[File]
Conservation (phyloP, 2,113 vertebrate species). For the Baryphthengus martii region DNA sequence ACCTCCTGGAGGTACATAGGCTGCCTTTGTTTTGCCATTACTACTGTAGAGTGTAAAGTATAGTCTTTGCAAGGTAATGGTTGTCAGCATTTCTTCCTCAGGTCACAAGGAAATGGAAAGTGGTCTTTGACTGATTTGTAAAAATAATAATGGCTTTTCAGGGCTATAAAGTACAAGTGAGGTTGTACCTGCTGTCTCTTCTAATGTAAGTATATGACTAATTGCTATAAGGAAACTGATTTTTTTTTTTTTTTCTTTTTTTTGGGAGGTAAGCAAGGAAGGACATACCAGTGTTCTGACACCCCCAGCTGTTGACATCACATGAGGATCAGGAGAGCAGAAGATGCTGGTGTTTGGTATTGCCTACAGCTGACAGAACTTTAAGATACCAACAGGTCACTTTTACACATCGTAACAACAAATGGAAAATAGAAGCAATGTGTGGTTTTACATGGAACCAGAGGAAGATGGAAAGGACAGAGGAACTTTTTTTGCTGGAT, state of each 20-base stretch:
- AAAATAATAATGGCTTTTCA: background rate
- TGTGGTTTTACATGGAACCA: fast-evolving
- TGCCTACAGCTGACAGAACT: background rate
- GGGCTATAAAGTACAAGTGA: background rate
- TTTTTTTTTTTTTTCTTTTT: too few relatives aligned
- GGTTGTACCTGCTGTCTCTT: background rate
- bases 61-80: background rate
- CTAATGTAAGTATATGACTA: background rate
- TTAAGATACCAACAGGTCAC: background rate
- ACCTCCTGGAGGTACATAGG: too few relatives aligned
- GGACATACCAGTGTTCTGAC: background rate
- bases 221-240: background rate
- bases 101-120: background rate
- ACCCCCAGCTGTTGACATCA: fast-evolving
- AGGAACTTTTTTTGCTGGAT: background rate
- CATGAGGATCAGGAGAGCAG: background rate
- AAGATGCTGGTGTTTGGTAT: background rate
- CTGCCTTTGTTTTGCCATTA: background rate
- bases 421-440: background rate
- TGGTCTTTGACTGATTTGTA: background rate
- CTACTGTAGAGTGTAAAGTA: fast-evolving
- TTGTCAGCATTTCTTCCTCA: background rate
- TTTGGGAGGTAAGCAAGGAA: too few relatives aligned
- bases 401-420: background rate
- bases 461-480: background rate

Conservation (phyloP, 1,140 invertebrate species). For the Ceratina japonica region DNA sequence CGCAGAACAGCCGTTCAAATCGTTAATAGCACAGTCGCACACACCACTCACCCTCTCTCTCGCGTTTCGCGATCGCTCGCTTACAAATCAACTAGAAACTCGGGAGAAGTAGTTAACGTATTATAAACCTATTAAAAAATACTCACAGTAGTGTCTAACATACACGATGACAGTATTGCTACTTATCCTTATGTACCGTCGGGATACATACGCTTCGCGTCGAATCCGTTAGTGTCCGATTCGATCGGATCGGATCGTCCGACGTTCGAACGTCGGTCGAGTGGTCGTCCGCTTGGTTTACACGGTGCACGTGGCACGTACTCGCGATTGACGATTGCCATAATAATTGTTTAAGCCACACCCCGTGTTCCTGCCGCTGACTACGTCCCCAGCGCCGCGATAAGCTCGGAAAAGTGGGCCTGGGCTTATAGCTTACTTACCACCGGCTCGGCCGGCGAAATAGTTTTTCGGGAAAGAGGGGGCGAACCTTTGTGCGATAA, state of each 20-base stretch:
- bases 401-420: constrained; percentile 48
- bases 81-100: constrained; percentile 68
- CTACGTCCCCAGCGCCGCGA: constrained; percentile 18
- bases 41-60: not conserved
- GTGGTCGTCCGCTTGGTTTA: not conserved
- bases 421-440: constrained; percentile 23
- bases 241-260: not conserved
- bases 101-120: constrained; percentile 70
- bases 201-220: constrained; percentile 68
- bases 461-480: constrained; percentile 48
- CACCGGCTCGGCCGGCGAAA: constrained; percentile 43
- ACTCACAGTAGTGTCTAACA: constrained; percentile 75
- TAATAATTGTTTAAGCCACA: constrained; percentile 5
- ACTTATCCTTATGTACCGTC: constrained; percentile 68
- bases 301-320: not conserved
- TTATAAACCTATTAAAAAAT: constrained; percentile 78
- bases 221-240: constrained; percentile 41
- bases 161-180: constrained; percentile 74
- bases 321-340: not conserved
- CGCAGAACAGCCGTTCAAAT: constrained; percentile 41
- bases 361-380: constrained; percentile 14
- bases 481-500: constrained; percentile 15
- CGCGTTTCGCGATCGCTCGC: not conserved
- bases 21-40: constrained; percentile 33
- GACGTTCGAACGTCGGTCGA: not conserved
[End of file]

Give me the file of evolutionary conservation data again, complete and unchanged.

Conservation (phyloP, 2,113 vertebrate species). For the Baryphthengus martii region DNA sequence ACCTCCTGGAGGTACATAGGCTGCCTTTGTTTTGCCATTACTACTGTAGAGTGTAAAGTATAGTCTTTGCAAGGTAATGGTTGTCAGCATTTCTTCCTCAGGTCACAAGGAAATGGAAAGTGGTCTTTGACTGATTTGTAAAAATAATAATGGCTTTTCAGGGCTATAAAGTACAAGTGAGGTTGTACCTGCTGTCTCTTCTAATGTAAGTATATGACTAATTGCTATAAGGAAACTGATTTTTTTTTTTTTTTCTTTTTTTTGGGAGGTAAGCAAGGAAGGACATACCAGTGTTCTGACACCCCCAGCTGTTGACATCACATGAGGATCAGGAGAGCAGAAGATGCTGGTGTTTGGTATTGCCTACAGCTGACAGAACTTTAAGATACCAACAGGTCACTTTTACACATCGTAACAACAAATGGAAAATAGAAGCAATGTGTGGTTTTACATGGAACCAGAGGAAGATGGAAAGGACAGAGGAACTTTTTTTGCTGGAT, state of each 20-base stretch:
- AAAATAATAATGGCTTTTCA: background rate
- TGTGGTTTTACATGGAACCA: fast-evolving
- TGCCTACAGCTGACAGAACT: background rate
- GGGCTATAAAGTACAAGTGA: background rate
- TTTTTTTTTTTTTTCTTTTT: too few relatives aligned
- GGTTGTACCTGCTGTCTCTT: background rate
- bases 61-80: background rate
- CTAATGTAAGTATATGACTA: background rate
- TTAAGATACCAACAGGTCAC: background rate
- ACCTCCTGGAGGTACATAGG: too few relatives aligned
- GGACATACCAGTGTTCTGAC: background rate
- bases 221-240: background rate
- bases 101-120: background rate
- ACCCCCAGCTGTTGACATCA: fast-evolving
- AGGAACTTTTTTTGCTGGAT: background rate
- CATGAGGATCAGGAGAGCAG: background rate
- AAGATGCTGGTGTTTGGTAT: background rate
- CTGCCTTTGTTTTGCCATTA: background rate
- bases 421-440: background rate
- TGGTCTTTGACTGATTTGTA: background rate
- CTACTGTAGAGTGTAAAGTA: fast-evolving
- TTGTCAGCATTTCTTCCTCA: background rate
- TTTGGGAGGTAAGCAAGGAA: too few relatives aligned
- bases 401-420: background rate
- bases 461-480: background rate

Conservation (phyloP, 1,140 invertebrate species). For the Ceratina japonica region DNA sequence CGCAGAACAGCCGTTCAAATCGTTAATAGCACAGTCGCACACACCACTCACCCTCTCTCTCGCGTTTCGCGATCGCTCGCTTACAAATCAACTAGAAACTCGGGAGAAGTAGTTAACGTATTATAAACCTATTAAAAAATACTCACAGTAGTGTCTAACATACACGATGACAGTATTGCTACTTATCCTTATGTACCGTCGGGATACATACGCTTCGCGTCGAATCCGTTAGTGTCCGATTCGATCGGATCGGATCGTCCGACGTTCGAACGTCGGTCGAGTGGTCGTCCGCTTGGTTTACACGGTGCACGTGGCACGTACTCGCGATTGACGATTGCCATAATAATTGTTTAAGCCACACCCCGTGTTCCTGCCGCTGACTACGTCCCCAGCGCCGCGATAAGCTCGGAAAAGTGGGCCTGGGCTTATAGCTTACTTACCACCGGCTCGGCCGGCGAAATAGTTTTTCGGGAAAGAGGGGGCGAACCTTTGTGCGATAA, state of each 20-base stretch:
- bases 401-420: constrained; percentile 48
- bases 81-100: constrained; percentile 68
- CTACGTCCCCAGCGCCGCGA: constrained; percentile 18
- bases 41-60: not conserved
- GTGGTCGTCCGCTTGGTTTA: not conserved
- bases 421-440: constrained; percentile 23
- bases 241-260: not conserved
- bases 101-120: constrained; percentile 70
- bases 201-220: constrained; percentile 68
- bases 461-480: constrained; percentile 48
- CACCGGCTCGGCCGGCGAAA: constrained; percentile 43
- ACTCACAGTAGTGTCTAACA: constrained; percentile 75
- TAATAATTGTTTAAGCCACA: constrained; percentile 5
- ACTTATCCTTATGTACCGTC: constrained; percentile 68
- bases 301-320: not conserved
- TTATAAACCTATTAAAAAAT: constrained; percentile 78
- bases 221-240: constrained; percentile 41
- bases 161-180: constrained; percentile 74
- bases 321-340: not conserved
- CGCAGAACAGCCGTTCAAAT: constrained; percentile 41
- bases 361-380: constrained; percentile 14
- bases 481-500: constrained; percentile 15
- CGCGTTTCGCGATCGCTCGC: not conserved
- bases 21-40: constrained; percentile 33
- GACGTTCGAACGTCGGTCGA: not conserved